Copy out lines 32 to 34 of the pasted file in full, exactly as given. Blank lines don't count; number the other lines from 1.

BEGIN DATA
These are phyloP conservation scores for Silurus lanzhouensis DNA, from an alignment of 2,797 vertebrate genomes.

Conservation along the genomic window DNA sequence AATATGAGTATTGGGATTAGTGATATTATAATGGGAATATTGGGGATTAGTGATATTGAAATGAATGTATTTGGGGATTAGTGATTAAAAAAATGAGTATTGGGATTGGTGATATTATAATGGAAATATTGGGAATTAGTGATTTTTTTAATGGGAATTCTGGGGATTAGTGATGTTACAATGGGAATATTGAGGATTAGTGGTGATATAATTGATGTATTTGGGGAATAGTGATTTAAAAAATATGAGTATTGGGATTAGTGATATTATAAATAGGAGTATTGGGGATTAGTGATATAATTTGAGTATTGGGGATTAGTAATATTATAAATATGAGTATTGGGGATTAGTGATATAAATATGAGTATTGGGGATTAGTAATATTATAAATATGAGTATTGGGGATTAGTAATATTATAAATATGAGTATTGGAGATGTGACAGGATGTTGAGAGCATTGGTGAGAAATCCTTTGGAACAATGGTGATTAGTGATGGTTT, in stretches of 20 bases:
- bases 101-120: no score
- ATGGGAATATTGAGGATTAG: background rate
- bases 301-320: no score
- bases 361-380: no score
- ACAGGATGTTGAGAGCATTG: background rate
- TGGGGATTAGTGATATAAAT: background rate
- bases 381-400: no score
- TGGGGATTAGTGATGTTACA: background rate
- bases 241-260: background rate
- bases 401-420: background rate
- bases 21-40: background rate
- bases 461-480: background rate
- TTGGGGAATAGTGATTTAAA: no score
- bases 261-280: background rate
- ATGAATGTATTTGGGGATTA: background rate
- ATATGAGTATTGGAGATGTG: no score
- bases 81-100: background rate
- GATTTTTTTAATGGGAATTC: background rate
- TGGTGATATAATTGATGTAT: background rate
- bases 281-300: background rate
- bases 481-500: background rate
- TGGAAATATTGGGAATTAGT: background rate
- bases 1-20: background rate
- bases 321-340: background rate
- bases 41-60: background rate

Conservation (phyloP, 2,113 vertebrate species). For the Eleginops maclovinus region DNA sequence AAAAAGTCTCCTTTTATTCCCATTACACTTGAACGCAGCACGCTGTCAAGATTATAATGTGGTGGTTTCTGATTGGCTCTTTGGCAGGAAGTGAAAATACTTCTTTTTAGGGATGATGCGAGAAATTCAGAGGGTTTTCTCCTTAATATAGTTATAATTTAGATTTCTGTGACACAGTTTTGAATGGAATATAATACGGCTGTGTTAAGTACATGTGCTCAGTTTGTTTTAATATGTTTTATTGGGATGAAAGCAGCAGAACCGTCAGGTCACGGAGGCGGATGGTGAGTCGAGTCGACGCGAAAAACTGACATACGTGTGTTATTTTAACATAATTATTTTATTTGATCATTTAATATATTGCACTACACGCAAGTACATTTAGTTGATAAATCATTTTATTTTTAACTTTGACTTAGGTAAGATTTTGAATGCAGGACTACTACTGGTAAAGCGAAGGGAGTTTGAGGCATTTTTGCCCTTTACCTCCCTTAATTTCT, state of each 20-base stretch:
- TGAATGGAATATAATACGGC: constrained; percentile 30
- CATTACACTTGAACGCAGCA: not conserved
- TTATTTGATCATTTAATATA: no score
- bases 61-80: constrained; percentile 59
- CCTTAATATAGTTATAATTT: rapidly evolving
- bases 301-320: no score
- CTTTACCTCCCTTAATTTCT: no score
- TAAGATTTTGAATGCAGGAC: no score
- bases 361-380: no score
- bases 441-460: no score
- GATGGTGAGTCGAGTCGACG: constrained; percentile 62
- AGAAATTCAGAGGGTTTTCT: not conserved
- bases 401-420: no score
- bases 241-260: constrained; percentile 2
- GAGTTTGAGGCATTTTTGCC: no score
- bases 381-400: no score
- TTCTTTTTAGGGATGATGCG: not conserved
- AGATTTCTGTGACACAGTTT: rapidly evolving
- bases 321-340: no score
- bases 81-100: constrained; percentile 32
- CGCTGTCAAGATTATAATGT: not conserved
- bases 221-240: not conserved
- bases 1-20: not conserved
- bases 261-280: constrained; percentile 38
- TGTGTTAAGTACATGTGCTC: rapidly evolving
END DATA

- bases 61-80: constrained; percentile 59
- CCTTAATATAGTTATAATTT: rapidly evolving
- bases 301-320: no score